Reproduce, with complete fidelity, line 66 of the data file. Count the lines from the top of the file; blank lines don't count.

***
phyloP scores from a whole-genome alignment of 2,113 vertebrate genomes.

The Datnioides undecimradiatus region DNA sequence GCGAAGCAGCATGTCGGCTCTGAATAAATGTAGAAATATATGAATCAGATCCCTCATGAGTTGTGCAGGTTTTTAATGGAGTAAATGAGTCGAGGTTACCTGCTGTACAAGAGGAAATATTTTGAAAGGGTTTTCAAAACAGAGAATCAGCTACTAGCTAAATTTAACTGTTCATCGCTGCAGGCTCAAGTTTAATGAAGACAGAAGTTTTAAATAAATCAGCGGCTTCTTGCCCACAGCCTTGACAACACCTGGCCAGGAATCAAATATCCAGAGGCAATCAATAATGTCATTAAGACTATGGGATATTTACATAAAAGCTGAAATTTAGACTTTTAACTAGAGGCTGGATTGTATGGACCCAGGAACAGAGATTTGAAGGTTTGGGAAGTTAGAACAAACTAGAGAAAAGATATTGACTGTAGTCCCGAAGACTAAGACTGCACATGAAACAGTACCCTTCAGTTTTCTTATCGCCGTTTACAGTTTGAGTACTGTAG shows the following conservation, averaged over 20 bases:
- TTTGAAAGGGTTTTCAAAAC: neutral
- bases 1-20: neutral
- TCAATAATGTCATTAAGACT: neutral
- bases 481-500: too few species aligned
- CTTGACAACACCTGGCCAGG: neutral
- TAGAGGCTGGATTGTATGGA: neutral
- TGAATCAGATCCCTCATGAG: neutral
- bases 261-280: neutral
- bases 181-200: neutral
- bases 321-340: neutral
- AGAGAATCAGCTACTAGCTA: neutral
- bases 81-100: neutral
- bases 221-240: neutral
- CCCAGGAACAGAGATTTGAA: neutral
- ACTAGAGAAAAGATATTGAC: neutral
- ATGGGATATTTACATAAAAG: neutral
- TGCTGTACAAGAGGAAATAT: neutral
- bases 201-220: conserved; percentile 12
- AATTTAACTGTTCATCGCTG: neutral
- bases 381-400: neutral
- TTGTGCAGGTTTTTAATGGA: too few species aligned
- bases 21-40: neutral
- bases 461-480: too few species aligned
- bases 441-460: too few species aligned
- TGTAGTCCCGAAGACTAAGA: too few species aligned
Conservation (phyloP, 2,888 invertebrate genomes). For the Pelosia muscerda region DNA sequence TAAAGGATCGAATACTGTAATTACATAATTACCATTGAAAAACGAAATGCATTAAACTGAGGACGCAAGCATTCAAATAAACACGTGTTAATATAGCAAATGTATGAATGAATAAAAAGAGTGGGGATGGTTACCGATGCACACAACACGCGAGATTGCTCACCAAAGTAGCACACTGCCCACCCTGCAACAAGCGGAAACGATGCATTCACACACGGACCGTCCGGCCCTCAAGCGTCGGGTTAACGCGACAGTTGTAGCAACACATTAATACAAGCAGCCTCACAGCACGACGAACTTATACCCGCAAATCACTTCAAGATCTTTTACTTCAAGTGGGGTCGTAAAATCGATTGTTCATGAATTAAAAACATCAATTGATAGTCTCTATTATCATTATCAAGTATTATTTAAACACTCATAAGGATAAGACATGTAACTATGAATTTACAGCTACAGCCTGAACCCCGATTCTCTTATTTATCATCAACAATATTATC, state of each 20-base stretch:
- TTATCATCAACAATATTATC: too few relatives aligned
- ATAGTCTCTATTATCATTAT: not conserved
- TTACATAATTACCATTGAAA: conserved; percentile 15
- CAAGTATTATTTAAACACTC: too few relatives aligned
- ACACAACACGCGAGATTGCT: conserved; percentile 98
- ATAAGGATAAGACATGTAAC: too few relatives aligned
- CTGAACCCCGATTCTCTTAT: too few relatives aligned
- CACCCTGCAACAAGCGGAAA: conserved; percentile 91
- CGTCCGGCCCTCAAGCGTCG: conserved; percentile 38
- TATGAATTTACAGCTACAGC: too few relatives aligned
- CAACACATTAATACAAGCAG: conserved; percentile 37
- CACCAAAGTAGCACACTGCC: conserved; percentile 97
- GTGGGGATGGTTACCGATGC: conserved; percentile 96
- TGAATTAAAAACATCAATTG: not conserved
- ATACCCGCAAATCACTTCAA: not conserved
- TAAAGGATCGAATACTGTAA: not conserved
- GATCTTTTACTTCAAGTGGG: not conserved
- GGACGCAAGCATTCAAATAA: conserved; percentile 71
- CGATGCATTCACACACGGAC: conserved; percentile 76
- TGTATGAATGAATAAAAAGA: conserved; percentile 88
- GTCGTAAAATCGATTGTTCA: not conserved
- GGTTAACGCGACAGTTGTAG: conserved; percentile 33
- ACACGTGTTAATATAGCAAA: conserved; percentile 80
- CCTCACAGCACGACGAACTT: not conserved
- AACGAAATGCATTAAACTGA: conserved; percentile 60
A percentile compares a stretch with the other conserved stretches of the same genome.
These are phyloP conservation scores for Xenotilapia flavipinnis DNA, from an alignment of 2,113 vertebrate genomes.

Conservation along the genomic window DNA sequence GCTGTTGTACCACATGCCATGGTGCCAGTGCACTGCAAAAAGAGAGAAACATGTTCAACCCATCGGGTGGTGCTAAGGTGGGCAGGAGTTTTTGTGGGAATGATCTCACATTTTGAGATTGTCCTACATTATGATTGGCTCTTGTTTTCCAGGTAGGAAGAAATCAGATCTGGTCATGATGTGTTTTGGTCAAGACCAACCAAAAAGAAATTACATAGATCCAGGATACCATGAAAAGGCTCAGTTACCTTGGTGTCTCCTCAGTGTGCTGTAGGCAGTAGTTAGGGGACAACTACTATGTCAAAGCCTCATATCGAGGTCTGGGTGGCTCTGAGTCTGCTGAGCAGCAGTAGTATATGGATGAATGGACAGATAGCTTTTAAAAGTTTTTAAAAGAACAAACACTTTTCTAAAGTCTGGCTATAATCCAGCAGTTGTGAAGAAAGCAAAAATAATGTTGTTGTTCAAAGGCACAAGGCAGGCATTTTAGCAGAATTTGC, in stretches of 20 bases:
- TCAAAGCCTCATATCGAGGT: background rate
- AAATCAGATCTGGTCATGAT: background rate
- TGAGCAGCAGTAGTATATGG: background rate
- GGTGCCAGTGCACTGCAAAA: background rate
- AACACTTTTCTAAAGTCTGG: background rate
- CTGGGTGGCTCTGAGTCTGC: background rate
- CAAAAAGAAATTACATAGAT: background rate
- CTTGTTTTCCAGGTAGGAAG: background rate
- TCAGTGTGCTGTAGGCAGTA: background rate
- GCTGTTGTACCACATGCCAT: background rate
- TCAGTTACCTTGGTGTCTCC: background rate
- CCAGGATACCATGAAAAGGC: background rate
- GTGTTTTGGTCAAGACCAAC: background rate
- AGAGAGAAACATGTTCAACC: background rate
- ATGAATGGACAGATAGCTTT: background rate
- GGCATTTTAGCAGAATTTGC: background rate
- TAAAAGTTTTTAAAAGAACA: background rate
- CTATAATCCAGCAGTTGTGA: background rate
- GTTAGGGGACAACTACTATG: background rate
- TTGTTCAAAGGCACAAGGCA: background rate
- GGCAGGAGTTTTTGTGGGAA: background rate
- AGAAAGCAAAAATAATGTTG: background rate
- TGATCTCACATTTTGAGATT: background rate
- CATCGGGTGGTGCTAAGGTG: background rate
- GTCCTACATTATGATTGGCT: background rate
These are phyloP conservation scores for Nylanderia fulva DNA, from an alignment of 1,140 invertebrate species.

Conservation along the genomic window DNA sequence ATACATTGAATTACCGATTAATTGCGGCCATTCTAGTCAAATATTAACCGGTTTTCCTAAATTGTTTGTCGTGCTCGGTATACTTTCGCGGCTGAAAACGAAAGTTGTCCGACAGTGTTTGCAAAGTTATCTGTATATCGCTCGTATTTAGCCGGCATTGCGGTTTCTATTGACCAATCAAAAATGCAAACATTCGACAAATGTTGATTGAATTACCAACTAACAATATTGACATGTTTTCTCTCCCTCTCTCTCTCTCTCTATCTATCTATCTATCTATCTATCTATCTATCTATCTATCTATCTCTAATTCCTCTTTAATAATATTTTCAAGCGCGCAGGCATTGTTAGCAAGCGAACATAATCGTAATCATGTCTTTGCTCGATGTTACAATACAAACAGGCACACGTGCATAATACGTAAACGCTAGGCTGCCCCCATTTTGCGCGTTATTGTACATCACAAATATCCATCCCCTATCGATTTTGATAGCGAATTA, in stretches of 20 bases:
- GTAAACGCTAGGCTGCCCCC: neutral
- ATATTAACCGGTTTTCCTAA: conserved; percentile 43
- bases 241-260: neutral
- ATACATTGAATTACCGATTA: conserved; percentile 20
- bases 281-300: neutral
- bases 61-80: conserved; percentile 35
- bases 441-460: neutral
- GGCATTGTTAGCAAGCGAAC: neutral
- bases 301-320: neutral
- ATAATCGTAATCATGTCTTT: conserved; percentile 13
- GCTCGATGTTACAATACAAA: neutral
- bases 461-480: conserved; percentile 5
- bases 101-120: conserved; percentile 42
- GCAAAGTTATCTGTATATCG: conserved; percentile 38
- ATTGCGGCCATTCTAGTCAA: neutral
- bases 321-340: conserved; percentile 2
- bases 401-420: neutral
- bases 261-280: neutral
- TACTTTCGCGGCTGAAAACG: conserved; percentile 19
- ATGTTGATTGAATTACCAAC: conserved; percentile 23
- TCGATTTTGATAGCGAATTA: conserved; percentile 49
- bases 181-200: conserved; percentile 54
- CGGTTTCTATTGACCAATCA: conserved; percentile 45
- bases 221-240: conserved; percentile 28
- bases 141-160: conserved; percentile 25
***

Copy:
- GCTGTTGTACCACATGCCAT: background rate